by Amy Beth Dambeck
As most New Jersey employers and employees alike are aware, since January 1, 2009, payroll deductions have been taken to fund New Jersey’s Paid Family Leave benefit. Paid leave benefits themselves, however, only become available as of July 1, 2009. With this commencement date approaching, it is important for employees to understand whether or not they may be eligible for Paid Family Leave benefits, the value of the benefits, and what they need to do to obtain them. It is also important for employers to understand their rights and obligations under this relatively new law to ensure compliance with the same.
What is New Jersey Paid Family Leave? New Jersey Paid Family Leave is funded 100% by employees through payroll deductions and benefits are administered through the State’s existing Temporary Disability Benefits Program. It is not really a “leave” program, rather it is a wage replacement law – similar to temporary disability benefits laws. In fact, although commonly referred to as the Paid Family Leave law, it is officially called the Family Temporary Disability Leave law.
It is a true “family leave” program, however, in that paid leave benefits are only available to employees to help care for a qualifying family member – benefits are not available if out of work due to one’s own illness or to otherwise care for one’s self.
Paid Family Leave runs concurrently with unpaid Family and Medical Leave Act “FMLA” and/or New Jersey Family Leave Act (“NJFLA”) leaves and does not reduce or impact leave rights under either FMLA or NJFLA. In addition, Paid Family Leave benefits are also available to employees of smaller employers – who may not be entitled to FMLA or NJFLA leaves. Paid Family Leave, however, is not a protected leave and does not provide any independent right to reinstatement or other job protection.
How much does it pay and for how long do benefits last? Employees are entitled to 2/3 of their average weekly wage, up to a $524 per week maximum. Eligible employees may take up to 6 weeks of Paid Family Leave.
Are you eligible? All employees who have worked 20 calendar weeks in covered New Jersey employment or who have earned at least $7,150.00 (1000 times NJ minimum wage [currently $7.15/hr]) during the 12 months preceding any leave are eligible to receive Paid Leave benefits.
For what reasons can you take Paid Family Leave? Employees can take paid leave to care for a newborn, within 12 months of birth; to care for a newly adopted child, within 12 months of placement; or to care for a family member with a serious health condition. The definitions of qualifying “family members” and “serious health conditions” are similar to those employed by the FMLA and NJFLA. Leave can be taken concurrently or intermittently.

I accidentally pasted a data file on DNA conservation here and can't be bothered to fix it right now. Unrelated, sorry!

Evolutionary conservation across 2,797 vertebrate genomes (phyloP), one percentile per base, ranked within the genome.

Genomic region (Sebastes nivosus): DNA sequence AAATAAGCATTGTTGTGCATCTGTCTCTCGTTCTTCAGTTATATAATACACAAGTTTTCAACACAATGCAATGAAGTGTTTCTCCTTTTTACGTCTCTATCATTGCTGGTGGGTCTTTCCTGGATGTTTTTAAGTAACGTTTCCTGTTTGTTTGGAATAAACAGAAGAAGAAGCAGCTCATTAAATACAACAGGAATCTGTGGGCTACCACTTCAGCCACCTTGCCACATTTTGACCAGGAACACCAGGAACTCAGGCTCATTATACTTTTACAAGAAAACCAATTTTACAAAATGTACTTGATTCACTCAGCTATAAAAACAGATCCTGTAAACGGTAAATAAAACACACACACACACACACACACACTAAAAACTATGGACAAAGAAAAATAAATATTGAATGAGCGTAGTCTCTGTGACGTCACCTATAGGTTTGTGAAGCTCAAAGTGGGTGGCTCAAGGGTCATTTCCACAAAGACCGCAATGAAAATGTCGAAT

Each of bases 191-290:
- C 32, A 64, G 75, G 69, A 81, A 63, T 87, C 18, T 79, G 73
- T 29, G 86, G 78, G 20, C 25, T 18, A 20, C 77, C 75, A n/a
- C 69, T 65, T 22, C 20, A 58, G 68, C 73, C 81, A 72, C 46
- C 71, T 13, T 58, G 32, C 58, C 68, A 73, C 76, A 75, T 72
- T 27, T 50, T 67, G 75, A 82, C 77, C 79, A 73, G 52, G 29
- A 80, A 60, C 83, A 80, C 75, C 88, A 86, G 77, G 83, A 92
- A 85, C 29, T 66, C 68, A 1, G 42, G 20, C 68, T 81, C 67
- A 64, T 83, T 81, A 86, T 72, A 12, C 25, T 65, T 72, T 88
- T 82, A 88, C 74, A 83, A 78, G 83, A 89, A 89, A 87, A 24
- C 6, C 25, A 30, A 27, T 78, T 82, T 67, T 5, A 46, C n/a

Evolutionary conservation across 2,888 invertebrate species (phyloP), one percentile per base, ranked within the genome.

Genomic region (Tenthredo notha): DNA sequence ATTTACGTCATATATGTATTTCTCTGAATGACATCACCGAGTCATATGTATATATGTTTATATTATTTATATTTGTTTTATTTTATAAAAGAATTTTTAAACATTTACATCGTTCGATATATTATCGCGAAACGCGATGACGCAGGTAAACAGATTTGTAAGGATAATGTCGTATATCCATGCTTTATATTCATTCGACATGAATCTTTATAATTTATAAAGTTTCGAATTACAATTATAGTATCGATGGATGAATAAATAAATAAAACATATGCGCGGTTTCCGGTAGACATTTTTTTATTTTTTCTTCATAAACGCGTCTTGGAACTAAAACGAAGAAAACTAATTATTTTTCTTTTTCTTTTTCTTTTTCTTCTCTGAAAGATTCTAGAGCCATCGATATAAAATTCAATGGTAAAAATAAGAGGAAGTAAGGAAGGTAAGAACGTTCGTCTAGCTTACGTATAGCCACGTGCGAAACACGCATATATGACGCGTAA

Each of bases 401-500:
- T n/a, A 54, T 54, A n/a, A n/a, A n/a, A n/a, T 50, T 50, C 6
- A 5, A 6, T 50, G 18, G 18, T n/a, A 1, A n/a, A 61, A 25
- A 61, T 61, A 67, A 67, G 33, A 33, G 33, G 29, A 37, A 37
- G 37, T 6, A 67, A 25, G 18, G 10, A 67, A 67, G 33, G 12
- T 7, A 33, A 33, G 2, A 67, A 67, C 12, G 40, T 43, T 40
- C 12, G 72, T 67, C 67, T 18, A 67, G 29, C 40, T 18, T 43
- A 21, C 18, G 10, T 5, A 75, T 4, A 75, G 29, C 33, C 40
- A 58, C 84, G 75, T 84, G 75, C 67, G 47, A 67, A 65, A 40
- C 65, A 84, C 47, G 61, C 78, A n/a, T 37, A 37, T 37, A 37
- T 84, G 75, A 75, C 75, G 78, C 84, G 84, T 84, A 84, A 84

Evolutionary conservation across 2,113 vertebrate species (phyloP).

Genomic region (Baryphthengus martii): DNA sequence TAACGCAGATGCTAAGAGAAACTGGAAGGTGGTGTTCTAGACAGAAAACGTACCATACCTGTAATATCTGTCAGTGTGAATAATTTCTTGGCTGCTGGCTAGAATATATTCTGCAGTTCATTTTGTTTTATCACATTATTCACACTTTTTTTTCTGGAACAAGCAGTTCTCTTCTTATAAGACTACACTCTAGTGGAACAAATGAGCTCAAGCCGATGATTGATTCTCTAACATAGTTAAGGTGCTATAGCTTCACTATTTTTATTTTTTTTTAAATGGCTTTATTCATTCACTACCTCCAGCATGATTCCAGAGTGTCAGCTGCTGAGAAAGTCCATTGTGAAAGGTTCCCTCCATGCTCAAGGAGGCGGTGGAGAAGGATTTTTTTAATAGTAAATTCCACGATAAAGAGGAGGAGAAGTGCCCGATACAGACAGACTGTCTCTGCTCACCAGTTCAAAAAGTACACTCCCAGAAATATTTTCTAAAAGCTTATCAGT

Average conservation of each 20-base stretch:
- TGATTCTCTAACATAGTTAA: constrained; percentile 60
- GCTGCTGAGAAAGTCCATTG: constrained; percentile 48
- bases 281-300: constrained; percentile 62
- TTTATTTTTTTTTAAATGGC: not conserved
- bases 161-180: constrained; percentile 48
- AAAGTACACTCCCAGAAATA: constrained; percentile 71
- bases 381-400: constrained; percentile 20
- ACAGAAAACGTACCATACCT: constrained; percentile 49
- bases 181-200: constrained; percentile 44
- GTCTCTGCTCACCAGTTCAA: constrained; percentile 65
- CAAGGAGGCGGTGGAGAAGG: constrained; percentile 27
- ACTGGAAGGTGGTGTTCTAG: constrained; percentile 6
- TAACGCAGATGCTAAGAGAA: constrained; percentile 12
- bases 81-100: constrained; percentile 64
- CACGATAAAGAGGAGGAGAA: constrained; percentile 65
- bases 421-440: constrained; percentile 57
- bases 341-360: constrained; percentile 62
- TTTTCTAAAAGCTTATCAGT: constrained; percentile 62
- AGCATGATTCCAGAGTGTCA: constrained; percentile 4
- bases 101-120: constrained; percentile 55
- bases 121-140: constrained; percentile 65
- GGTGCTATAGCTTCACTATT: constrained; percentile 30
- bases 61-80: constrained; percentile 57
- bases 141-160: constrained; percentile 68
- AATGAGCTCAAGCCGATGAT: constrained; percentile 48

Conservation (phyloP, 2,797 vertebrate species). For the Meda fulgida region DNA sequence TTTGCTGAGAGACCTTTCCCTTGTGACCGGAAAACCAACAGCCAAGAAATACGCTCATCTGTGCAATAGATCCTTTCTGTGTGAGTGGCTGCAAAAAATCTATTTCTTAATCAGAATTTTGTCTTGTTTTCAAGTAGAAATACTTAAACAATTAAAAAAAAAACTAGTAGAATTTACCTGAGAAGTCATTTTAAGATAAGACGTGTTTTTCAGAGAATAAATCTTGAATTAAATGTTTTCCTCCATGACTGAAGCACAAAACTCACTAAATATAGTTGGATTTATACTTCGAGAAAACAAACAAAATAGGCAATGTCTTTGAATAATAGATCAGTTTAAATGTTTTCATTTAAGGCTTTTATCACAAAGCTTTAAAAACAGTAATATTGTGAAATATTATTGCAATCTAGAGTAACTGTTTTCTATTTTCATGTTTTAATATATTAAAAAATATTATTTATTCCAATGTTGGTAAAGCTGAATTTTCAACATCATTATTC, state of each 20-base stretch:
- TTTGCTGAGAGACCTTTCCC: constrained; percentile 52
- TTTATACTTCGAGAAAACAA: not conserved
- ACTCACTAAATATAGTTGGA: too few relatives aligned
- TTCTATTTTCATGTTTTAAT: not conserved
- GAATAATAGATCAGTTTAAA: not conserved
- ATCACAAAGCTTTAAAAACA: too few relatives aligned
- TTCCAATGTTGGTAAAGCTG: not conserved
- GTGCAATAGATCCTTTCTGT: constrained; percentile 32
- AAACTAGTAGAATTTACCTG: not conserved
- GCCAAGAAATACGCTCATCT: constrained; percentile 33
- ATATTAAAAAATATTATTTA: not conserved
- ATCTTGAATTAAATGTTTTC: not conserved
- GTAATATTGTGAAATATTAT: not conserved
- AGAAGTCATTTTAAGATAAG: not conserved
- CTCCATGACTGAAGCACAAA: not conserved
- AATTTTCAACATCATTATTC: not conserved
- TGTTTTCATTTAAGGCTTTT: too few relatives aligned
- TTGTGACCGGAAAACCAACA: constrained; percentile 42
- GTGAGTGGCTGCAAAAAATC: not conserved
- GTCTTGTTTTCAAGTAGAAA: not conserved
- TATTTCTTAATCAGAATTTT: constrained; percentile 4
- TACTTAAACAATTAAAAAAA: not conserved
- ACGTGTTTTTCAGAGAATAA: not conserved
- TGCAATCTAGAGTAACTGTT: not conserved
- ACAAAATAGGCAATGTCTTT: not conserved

What do you have to do to obtain benefits? Application for benefits will be made to the State. If taking Paid Family Leave to care for a sick family member, you will be required to obtain and submit medical certifications and, in some instances, the State may require that family member to obtain a neutral medical certification. There will generally be a 1-week waiting period before you can receive Paid Family Leave benefits. If benefits continue for 3 weeks, benefits are payable retroactive to the first day of the leave.
Obligations of both Employers and Employees: Employers must comply with various notice and posting requirements and should also consider adopting and implementing policies that govern whether or not employees will be required and/or permitted to use sick, vacation or other fully paid time off accrued under company policy before using Paid Family Leave. Employers must submit specific information to the State, including wage information and information about company paid leave benefits within 9 days of the start of the leave.
Employees need to be aware of various notice requirements that must be given to employers of the intent to take Paid Family Leave and deadlines by which to apply for benefits with the State, typically within 30 days after the leave begins.
Both employees and employers alike should check for specific eligibility requirements and obligations with the New Jersey Department of Labor or their legal counsel to ensure both compliance with the new law and enforcement of their rights pursuant to the New Jersey Paid Leave law.
Amy Beth Dambeck is an Associate in the Employment Group at Stark & Stark, she can be reached at firstname.lastname@example.org. 609-896-9060.